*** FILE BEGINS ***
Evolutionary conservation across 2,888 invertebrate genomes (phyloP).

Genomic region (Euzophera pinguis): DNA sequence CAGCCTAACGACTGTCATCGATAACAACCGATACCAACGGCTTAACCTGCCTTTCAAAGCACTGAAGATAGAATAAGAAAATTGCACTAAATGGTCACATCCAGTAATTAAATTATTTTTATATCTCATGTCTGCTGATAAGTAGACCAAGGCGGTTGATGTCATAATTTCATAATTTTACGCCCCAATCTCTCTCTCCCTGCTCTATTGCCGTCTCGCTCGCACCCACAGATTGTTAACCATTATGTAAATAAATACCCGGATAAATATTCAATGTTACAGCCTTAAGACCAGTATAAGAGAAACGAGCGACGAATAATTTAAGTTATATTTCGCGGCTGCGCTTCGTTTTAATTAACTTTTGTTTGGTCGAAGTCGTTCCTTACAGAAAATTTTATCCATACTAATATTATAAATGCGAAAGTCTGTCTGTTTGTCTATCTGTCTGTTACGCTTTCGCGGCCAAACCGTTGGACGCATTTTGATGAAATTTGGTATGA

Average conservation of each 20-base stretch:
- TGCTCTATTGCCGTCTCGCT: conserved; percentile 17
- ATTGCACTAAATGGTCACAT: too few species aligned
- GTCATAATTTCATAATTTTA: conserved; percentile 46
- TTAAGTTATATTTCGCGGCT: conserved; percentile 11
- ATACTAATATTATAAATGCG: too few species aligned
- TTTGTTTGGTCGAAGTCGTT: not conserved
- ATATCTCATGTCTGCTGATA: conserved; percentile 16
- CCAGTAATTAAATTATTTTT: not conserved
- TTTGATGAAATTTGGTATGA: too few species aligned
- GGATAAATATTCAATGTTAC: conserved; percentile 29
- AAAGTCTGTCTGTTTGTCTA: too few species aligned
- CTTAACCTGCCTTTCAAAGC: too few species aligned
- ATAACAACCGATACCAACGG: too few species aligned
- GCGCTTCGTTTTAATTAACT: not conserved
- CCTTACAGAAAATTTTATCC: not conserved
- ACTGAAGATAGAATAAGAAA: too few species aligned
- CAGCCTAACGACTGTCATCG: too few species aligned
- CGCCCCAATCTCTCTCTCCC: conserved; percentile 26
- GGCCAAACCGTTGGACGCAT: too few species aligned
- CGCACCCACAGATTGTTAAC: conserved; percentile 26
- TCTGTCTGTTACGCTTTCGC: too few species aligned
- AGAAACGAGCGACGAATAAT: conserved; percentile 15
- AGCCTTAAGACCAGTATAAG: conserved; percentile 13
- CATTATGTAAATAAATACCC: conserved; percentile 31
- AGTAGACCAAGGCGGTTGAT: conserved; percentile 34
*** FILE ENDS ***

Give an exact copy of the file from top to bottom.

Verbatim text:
Evolutionary conservation across 2,888 invertebrate genomes (phyloP).

Genomic region (Euzophera pinguis): DNA sequence CAGCCTAACGACTGTCATCGATAACAACCGATACCAACGGCTTAACCTGCCTTTCAAAGCACTGAAGATAGAATAAGAAAATTGCACTAAATGGTCACATCCAGTAATTAAATTATTTTTATATCTCATGTCTGCTGATAAGTAGACCAAGGCGGTTGATGTCATAATTTCATAATTTTACGCCCCAATCTCTCTCTCCCTGCTCTATTGCCGTCTCGCTCGCACCCACAGATTGTTAACCATTATGTAAATAAATACCCGGATAAATATTCAATGTTACAGCCTTAAGACCAGTATAAGAGAAACGAGCGACGAATAATTTAAGTTATATTTCGCGGCTGCGCTTCGTTTTAATTAACTTTTGTTTGGTCGAAGTCGTTCCTTACAGAAAATTTTATCCATACTAATATTATAAATGCGAAAGTCTGTCTGTTTGTCTATCTGTCTGTTACGCTTTCGCGGCCAAACCGTTGGACGCATTTTGATGAAATTTGGTATGA

Average conservation of each 20-base stretch:
- TGCTCTATTGCCGTCTCGCT: conserved; percentile 17
- ATTGCACTAAATGGTCACAT: too few species aligned
- GTCATAATTTCATAATTTTA: conserved; percentile 46
- TTAAGTTATATTTCGCGGCT: conserved; percentile 11
- ATACTAATATTATAAATGCG: too few species aligned
- TTTGTTTGGTCGAAGTCGTT: not conserved
- ATATCTCATGTCTGCTGATA: conserved; percentile 16
- CCAGTAATTAAATTATTTTT: not conserved
- TTTGATGAAATTTGGTATGA: too few species aligned
- GGATAAATATTCAATGTTAC: conserved; percentile 29
- AAAGTCTGTCTGTTTGTCTA: too few species aligned
- CTTAACCTGCCTTTCAAAGC: too few species aligned
- ATAACAACCGATACCAACGG: too few species aligned
- GCGCTTCGTTTTAATTAACT: not conserved
- CCTTACAGAAAATTTTATCC: not conserved
- ACTGAAGATAGAATAAGAAA: too few species aligned
- CAGCCTAACGACTGTCATCG: too few species aligned
- CGCCCCAATCTCTCTCTCCC: conserved; percentile 26
- GGCCAAACCGTTGGACGCAT: too few species aligned
- CGCACCCACAGATTGTTAAC: conserved; percentile 26
- TCTGTCTGTTACGCTTTCGC: too few species aligned
- AGAAACGAGCGACGAATAAT: conserved; percentile 15
- AGCCTTAAGACCAGTATAAG: conserved; percentile 13
- CATTATGTAAATAAATACCC: conserved; percentile 31
- AGTAGACCAAGGCGGTTGAT: conserved; percentile 34